Naan Therapy

Or should it be 'paratha' therapy …

Posts Tagged ‘gluten free

Home made gluten free flour for Indian style breads

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Every time mother visits from India, I turn her skills to experimentation of some sort. Current ongoing one is on home made gluten free flours that are perfect for desi style rotis and parathas. I am frankly sick and tired of what you get off the shelf for gluten free flours, they are too starchy and too white.

Here are a few combinations that have worked i.e. they deliver healthy balance of proteins and fibers, result in decent binding and tastes good.  These blends don’t necessarily look pretty…and need a little oil….and Bob’s Mills flours are definitely not cheap….and if you are gluten sensitive, you have probably accepted that life is collection of compromises.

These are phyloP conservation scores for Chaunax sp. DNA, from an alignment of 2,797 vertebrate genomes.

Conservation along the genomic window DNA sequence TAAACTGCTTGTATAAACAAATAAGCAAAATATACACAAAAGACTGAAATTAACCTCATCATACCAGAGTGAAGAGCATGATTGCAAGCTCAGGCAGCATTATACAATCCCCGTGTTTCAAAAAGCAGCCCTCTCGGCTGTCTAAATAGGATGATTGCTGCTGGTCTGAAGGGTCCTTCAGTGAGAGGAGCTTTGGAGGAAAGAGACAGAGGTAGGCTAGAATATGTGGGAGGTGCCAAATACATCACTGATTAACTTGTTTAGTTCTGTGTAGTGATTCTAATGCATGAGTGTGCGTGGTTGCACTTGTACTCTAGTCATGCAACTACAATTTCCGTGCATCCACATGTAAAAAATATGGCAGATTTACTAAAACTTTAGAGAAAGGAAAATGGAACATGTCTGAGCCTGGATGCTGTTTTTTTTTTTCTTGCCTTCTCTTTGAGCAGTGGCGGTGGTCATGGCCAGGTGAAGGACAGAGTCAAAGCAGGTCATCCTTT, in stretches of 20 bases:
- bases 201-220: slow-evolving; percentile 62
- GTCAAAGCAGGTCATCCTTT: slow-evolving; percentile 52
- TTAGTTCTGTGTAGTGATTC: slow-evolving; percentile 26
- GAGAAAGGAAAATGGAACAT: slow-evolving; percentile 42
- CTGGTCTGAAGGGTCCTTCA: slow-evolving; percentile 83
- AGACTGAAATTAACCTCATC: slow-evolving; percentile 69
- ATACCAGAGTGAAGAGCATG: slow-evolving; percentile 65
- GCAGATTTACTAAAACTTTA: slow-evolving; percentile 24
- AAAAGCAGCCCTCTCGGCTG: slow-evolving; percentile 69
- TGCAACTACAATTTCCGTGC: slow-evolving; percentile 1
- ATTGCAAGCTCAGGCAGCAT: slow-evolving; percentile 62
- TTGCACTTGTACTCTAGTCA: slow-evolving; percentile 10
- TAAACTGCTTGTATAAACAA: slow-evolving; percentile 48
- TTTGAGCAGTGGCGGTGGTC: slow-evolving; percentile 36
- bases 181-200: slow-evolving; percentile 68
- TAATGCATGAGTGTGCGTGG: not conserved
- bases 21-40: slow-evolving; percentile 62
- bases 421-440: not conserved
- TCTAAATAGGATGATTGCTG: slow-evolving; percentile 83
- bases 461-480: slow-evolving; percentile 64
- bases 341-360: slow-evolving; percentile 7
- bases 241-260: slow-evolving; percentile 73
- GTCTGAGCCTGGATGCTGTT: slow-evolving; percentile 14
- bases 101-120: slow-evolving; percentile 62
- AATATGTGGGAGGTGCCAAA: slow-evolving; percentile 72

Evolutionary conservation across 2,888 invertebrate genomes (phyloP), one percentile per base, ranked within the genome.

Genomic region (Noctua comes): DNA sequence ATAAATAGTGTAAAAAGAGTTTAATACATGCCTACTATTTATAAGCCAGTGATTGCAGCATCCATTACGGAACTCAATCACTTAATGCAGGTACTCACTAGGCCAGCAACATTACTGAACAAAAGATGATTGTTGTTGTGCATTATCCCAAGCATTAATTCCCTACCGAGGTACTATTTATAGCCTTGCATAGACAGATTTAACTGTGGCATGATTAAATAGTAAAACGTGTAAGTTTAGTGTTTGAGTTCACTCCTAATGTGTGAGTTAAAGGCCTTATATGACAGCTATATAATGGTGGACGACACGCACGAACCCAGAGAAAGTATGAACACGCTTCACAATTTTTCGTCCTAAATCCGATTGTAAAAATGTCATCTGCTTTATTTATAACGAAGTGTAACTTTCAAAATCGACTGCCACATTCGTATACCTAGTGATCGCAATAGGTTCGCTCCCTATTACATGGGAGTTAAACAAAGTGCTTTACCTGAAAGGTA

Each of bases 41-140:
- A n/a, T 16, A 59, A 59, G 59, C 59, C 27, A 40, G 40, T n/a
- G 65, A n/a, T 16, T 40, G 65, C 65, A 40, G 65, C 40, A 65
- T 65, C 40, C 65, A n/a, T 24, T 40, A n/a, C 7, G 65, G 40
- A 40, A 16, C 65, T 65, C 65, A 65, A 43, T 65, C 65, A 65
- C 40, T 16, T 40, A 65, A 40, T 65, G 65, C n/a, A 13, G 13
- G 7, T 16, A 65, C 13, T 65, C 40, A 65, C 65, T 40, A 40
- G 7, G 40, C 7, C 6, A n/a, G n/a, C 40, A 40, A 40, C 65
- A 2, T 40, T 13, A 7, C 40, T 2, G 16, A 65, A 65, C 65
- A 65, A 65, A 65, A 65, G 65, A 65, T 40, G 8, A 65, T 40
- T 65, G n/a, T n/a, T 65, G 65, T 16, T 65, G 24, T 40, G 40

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Written by Som

August 24, 2015 at 7:43 pm

Wild rose – pretty to look at, smells heavenly and great to eat.

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Wild rose in my yard. Pick a handful of roses with strongest flavor to make about 2 cups of petals. Clean petals by swishing in cold water. Wacth out for small insects. Add to one cup of water, one cup of sugar, jelling agent and juice of one lemon. Cook for about 20 minutes and chill.

Rose jam with cheese. Also nice with yogurt. The rose petals are chewy in the jelly.

Written by Som

May 25, 2015 at 1:46 pm

Posted in Dessert

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Coconut filled rice crepes, a Bengali delicacy

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Pati Shaptar Pithe/Pitha or coconut filled rice crepes. Pati means a mat, and shapta means simple in Bengali.